|Singapore Grand Prix on the BBC|
|Venue: Marina Bay Circuit Date: 18-20 September|
|Coverage: Highlights on BBC TV, coverage on BBC Radio 5 live and sports extra, online, mobile, the BBC Sport app and Connected TV|
Great Britain's Jenson Button says he will quit Formula 1 altogether if he does not stay at McLaren-Honda in 2016.
McLaren are yet to decide whether to retain the 35-year-old next season.
But Button said on the eve of the Singapore Grand Prix that he was not interested in moving to another team.
"If I'm in F1, it will be with this team," he said. "I have had some tough times here but I have a lot of respect for them and for Honda. This is the team for the future."
McLaren have been uncompetitive this year, largely because of the lack of performance of the Honda engine on the Japanese company's return to the sport after a six-year absence.
The team have a contractual option on the 2009 world champion, and racing director Eric Boullier says they "intend" to exercise it - but McLaren have made no final decision on whether to keep Button.
Their other option is to promote one of their young drivers - Dane Kevin Magnussen, who drove for McLaren in 2014, or Belgian Stoffel Vandoorne.
Button's options have narrowed so far that his only realistic choice in F1 for 2016 if McLaren did not keep him would be to hope for a move to the new US-based Haas team.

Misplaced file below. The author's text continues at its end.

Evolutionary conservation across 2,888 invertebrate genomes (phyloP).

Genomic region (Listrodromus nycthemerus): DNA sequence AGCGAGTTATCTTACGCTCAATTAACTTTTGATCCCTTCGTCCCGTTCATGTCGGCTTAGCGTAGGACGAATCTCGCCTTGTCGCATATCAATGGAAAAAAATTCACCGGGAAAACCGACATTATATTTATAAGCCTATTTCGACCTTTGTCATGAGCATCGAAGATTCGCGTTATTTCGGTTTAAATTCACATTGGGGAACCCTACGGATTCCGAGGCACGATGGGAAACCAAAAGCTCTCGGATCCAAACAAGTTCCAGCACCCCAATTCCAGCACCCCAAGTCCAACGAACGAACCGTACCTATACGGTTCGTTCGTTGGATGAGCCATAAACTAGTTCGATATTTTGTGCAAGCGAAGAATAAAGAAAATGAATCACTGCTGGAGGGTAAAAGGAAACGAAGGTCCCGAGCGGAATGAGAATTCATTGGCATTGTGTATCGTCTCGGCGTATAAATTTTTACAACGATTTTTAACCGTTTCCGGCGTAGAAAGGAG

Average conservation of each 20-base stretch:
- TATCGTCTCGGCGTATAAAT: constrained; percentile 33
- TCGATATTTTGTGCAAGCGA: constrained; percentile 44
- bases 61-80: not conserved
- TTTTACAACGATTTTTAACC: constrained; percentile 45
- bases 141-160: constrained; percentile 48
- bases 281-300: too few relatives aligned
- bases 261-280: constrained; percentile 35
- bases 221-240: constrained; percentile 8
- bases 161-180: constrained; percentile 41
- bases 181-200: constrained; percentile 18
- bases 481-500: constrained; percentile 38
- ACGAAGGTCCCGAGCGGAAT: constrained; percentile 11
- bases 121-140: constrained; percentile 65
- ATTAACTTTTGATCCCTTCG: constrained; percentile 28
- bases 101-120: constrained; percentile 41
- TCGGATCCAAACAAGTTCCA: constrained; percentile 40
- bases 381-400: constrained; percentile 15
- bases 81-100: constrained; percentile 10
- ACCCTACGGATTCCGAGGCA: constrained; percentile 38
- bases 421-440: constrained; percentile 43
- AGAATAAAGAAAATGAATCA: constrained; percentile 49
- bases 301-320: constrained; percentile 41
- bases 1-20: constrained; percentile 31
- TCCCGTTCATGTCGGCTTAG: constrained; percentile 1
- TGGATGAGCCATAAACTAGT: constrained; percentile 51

But Button said he was not interested in going anywhere else and that he hoped to have a decision on his future "in a couple of weeks".
He admitted that McLaren's uncompetitiveness had made it a difficult year.
Speaking in a separate interview with BBC World, Button said: "It's been a very tough season mentally for the whole team.
"For everyone that's working at Woking and (Honda's base in) Sakura in Japan, it's been a really tough season. But everyone's stayed positive and got their heads down. We're all focusing on improving.
"I do rant, in private. I get a lot of journalists asking me 'You're so calm, you're so smiley at the circuit'.
"When I'm at the circuit, I enjoy it. Away from the circuit, when I'm at the factory, of course you have to push hard. You have to tell the team what you think. When you speak to the Japanese guys at Honda, you've got to push them hard.
"It's positive criticisms. You've got to help them with direction but you've also got to tell them 'We've got to move forward now. We can't wait any longer, it's taking too long.' I push hard, I'm definitely not a guy who sits back and hopes for the best."
Button and team-mate Fernando Alonso have hopes of one of their most competitive weekends of the year in Singapore, because the tight and twisty nature of the circuit does not expose the Honda engines lack of performance as much as other tracks.
Button said he thought finishing in the points was "definitely" possible and that McLaren would be in "a gaggle of cars" fighting for seventh place behind Mercedes, Ferrari and Red Bull.